Yellow Leaves

soprano and piano
2012

Duration 21’
Instrumentation soprano, piano
First Performance 15 May 2013, Purcell Room, Southbank Centre, London; Claire Booth (soprano), Andrew Matthews-Owen (piano)
Commissioned by the Richard Thomas Foundation
Recording Debut Disc At the Speed of Stillness Download the album from iTunes

Further Performances
1.6.14 Spiegelsaal in Clärchens Ballhaus, Berlin, Germany; Léa Trommenschlager soprano, Elizabete Sirante piano
23.6.14 Festival d’Aix-en-Provence, France; Léa Trommenschlager soprano, Elizabete Sirante piano
12.9.14 Piano Salon Christophori, Berlin; Norma Nahoun soprano, Julien Quentin piano
8.10.14 Opera House, Lille, France; Léa Trommenschlager soprano, Elizabete Sirante piano
23.1.15 Salon de Musique, Martigues, France; Léa Trommenschlager soprano, Elizabete Sirante piano
8.11.15 Auditorium Orchestre National de Lyon, France; Norma Nahoun soprano, Julien Quentin piano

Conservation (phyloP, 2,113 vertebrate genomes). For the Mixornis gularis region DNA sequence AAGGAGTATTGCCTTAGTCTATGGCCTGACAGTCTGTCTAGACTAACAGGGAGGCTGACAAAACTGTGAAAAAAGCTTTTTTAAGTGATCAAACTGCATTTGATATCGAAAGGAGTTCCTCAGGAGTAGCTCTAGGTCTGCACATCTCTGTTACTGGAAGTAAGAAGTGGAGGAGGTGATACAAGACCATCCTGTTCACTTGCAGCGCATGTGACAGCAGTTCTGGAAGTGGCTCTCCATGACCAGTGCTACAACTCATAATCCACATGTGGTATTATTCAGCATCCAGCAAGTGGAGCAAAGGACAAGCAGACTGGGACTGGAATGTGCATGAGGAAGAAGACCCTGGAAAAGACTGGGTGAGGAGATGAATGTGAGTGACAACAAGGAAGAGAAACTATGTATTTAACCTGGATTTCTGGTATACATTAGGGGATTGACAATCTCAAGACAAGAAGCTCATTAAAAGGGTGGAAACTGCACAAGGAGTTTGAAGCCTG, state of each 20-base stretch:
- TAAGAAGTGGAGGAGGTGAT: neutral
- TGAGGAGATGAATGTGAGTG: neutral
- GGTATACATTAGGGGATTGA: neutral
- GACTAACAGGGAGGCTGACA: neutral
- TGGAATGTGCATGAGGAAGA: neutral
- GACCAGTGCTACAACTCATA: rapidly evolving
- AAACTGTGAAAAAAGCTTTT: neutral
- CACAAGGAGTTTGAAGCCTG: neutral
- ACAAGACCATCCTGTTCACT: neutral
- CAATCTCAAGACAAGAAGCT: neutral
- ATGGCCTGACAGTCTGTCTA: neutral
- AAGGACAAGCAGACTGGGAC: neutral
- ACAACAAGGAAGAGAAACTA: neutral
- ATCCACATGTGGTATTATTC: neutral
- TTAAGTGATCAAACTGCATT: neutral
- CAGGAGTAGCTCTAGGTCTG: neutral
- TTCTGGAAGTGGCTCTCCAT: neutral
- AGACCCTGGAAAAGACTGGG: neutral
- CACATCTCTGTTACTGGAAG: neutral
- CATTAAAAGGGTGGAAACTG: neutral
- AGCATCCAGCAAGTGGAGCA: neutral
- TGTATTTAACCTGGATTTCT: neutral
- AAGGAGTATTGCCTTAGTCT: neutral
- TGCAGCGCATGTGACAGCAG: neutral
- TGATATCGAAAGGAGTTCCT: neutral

14.08.16 BBC Proms Extra Imperial College Union, London; Josephine Goddard soprano, Paul McKenzie piano
7.03.17 Holywell Music Room, Oxford, UK; Claire Booth soprano, Anna Tilbrook piano
6.07.17 West Cork Music Festival, Bantry, Ireland; Claire Booth soprano, TBC piano

Buy/Preview Score

Commissioned by the Richard Thomas Foundation

The poet, Caroline Thomas, created a set of 154 Haikus, based on Shakespeare’s 154 Sonnets. The composer selected 33 of the Haikus as the basis for nine themed songs, five of which are recorded here. The cycle travels through a range of emotions based on love, loss and deceit. The title, Yellow Leaves – a line appearing in the poetry – reflects the completion of the song cycle in Berlin in the autumn of 2012.

In Still Standing, a powerful and purely self-less love is presented, a total devotion and sense of constant renewal. The poetic references to nature (waves, tides) strongly influenced the composition. The love has suddenly disappeared and Collusion is full of bitterness and deceit. Attempting to forget, one feels the heart break and grief in While the bell tolls… The poet’s use of colour and again, the references to nature, are incredibly evocative. In Farewell we feel sadness and loss for what has passed. Sweet memories remain but something darker lies under the surface. Coming full circle, the beauty of love is still blazing in Old Tales; ever renewed.